Personally, I am excited that there are tournament streams every weekend and the viewership is growing larger and larger. I’m just thinking what is necessary to make Street Fighter broadcasting more mainstream–and I think little things like using standard English terminology can help lower the barrier of entry for new viewers to become hardcore fans.


#2

FREE=when someone loses, they are FREE. e.g. “Daigo lost. Stay FREE, Daigo”

EXPOSED=what someone is when they are FREE “Daigo lost. Daigo got EXPOSED”

SCRUB=what someone is when they are EXPOSED “Daigo lost. Daigo is a SCRUB”

thats pretty much all the average stream monster needs to know :coffee:


#3

IMO there should not be a forced standard.
Fighting games have a lot of history under their belt so I can accept and embrace each person being used to different names.
Just stop calling Ryu “ROO” or “RAYOO”


#4

Scoops!
So pringles right now
Here she goes shooting salty balls!


#5

I’ve noticed what a stupid topic this is.


#6

For the record, I’m against the removal of fighting game jargon because the outsiders feel like outsiders. That’s what they are and that’s the purpose of it, it’s the language of the FGC. If they want to immerse themselves into it, they can look it up (I just googled umeshoryu and found the definition and origin) or learn it from how people use it. It’s not rocket science to notice that every time someone gets thrown, the announcer says “scoops”. If you watch any sport on TV, they don’t explain every thing like the people watching it never watched it before or stop using terminology because outsiders might not know what “par” or “birdie” or “eagle” or “nil” or “love” means.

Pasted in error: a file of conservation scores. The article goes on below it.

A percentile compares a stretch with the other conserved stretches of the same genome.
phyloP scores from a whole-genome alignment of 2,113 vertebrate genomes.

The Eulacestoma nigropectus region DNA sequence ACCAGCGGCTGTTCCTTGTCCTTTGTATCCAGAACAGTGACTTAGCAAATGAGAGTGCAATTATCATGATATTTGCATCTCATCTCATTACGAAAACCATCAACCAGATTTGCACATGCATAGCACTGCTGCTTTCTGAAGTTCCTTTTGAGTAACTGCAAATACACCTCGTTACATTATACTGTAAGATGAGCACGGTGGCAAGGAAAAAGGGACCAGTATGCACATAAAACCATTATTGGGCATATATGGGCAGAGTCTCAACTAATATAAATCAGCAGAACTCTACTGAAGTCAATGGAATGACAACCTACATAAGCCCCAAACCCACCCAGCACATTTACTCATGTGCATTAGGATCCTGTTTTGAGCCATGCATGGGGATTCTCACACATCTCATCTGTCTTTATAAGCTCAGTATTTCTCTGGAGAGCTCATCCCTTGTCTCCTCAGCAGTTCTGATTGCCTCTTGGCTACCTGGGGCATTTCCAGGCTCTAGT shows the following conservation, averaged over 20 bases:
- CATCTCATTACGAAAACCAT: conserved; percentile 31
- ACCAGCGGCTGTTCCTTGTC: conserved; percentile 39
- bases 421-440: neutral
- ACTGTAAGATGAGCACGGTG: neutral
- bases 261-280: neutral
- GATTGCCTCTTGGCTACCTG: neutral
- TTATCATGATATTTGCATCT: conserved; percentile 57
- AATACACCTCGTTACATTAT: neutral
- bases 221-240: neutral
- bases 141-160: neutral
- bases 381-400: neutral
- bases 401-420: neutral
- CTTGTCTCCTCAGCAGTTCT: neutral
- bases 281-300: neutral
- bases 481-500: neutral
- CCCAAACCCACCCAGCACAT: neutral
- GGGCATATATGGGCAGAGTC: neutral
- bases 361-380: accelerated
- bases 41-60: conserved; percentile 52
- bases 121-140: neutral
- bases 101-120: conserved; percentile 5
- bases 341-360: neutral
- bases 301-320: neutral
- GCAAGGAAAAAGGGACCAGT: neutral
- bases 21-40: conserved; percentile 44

Not sure why tatsu/hadou is a problem, the official names are in the game manual and in game move list and it’s easy to notice tatsu is short for tatsumaki senpukyaku and hadou is short for hadouken.

Just make a better glossary.


#7

My main issue was with announcers confusing rounds and games and matches. This seems pretty basic but a lot of people get this wrong.

And for the jargon, my point is with using Japanese jargon over English jargon. We have perfectly good English words for most of these things.


#8

Okay, I’m behind that. I guess I’ve become desensitized to the round/game/match thing because I didn’t even notice people still mixing them up.


#9

Ryu did a kick, now he’s doing a fireball, now a sweep, damn that throw took away a lot of life. oh he lost.